Discussion in 'Handloading and Reloading' started by Axis II, Apr 15, 2020.
I have never run into this so what say you?
Believe there is a die called "bulge buster" available.
Of note, the ONY straight wall pistol case that has failed after reloading, nickel plated that had a bulged case.
Have successfully reloaded brass cases, with bulge, with no issues.
https://leeprecision.com/undersize-sizing-die-40-s-w-10mm.html and that fixed the issues. I was using the bulge buster but was still losing cases when I would case gauge. The undersize die took care of that and maybe 2 outta a couple hundred still wont pass muster. However I am on reload #9 of the cases.
Get a .375" oak dowel rod and cut it to about 4". Round off the edges so each end fits in a .40 case. Remove the top of the crimp die so you can see all the way through it. Put a case on each end - one to hold the dowel on the plate, one to be bulge-busted - and press that brass upward through the die. It may help to occasionally lube a case to ease the cases through the die. There is a u-toob video out there.
Check bulge-busted cases for length. Hope this helps.
Good grief. I'm only on reload #2. I fear I already have a lifetime supply of brass.
Just for accuracy sake, the die is the Redding G-Rx (Glock Prescription)
This is what I use also. All of the range pickup .40 brass goes through it. I even run once fired LE-training brass, that has run through SIGs, through it. You can easily feed the difference between normal expanded brass and budged brass...I'm getting about 10% budged...when you hit a piece of brass with "guppy belly" you'll definitely feel the stop.
The Lee Bulge Buster is a bit less expensive, but you have to keep two things in mind:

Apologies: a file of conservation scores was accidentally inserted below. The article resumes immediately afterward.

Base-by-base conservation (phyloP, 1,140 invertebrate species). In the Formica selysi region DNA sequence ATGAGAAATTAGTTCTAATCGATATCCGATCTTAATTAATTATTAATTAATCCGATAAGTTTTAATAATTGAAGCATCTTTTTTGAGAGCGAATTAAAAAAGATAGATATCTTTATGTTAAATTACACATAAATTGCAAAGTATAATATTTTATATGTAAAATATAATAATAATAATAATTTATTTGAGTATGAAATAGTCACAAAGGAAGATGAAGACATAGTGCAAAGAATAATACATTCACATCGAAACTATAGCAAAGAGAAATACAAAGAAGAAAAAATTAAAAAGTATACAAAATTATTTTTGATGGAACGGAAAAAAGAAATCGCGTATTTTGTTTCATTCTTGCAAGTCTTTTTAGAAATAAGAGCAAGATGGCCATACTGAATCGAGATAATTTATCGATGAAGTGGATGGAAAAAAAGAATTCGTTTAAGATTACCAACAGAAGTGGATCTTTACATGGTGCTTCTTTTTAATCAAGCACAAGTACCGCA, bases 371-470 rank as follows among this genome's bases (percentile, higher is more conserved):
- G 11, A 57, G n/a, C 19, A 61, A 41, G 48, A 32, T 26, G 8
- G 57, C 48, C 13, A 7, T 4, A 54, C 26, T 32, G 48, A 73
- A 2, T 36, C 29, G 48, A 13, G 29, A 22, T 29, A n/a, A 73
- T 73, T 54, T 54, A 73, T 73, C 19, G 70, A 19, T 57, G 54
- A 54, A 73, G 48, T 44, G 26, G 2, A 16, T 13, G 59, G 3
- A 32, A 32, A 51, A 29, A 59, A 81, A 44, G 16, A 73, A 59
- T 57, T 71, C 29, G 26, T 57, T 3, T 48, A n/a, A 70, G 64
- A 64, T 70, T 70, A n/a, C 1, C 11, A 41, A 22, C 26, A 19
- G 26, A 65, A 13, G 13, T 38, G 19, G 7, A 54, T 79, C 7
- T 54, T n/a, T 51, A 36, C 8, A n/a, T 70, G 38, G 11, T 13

1. You have to add the correct caliber FCD to the kit
2. You have to balance the case atop the pusher with your fingers until it enters the die...the Redding has a retracting sleeve that holds the case as it enters
I did have some 45 ACP brass that was badly bulged and successfully saved it. I also have some 45 Colt dies. So I resized the brass using that die first and resized with the 45 ACP die after. All plunked and none have ruptured despite having had good sized guppy bellies when I scrounged them at the range. YMMMV
ETA: I bet using a 41MAG sizing die would do the same with a 40 although i do not reload 41.
If the cases are bulged badly enough that some crack, he should scrap them. Ironing out a small bulge is generally safe; ironing out a bulge so large that the case cracks in a FL die is just asking to ruin the pistol and test your eye protection with a blown case.
Scrap them or return them. Shooting bulged/cracked brass in a plastic gun = trip to emergency room.
35,000 PSI when turned loose , not good.
EDIT/ADD- Some internet photos , as a reminder.
Only takes 1
The brass we run in our SMG's gets blown out though and I always make sure to run them though one of my roll sizers before they go through the reloading operation.
If the brass split upon a trip in and out of a standard size die, it was already gone though. Its not like anyone in their right mind would suggest annealing the case head.
Can you post a photo?
There is a pretty good ring around the bottom on the side the bulge was on that actually left a sharp edge. I have seen bugle before but nothing like some of these. Also, some of the primers appear to be reloads IMO. They are awfully flat and gold color in I believe federal brass.
I will post a photo later tonight.
He just ordered them and they arrived last night. $76 for 1k 40cal supposedly once fired. If they are indeed junk, I'll tell him return them and if they give him a hard time to call his CC. Its about 90% of the cases that have bulge.
I ran about 1K pieces of .40S&W brass through a Redding G-Rx die about a month ago.
Most have since been reloaded and shot in two different .40S&W handguns (S&W M&P and a Beretta) with no issues.
The Redding G -Rx die works great with little effort. I did spray the brass with Hornady One Shot lube before running them through the die.
The cartridges were reloaded on my Hornady LNL progressive press and it ran flawlessly after using the Redding die.
My calculator says just under 10pounds
Lee's website has a warning that once a case is bulged, it will never be as strong as it was when new, even after the bulge buster.
Buying more equipment and spending extra time passing crappy brass through a separate operation is a waste of time and money.
Emailed company with same explanation. Waiting for response
Is that a crack or brass shavings shoved down the case?
Do you have tools to cross section one?
What size die are you using?
Wet tumbled and squeaky (in the size die) clean?
Do you have any case lube you can apply to see if it solves the problem?
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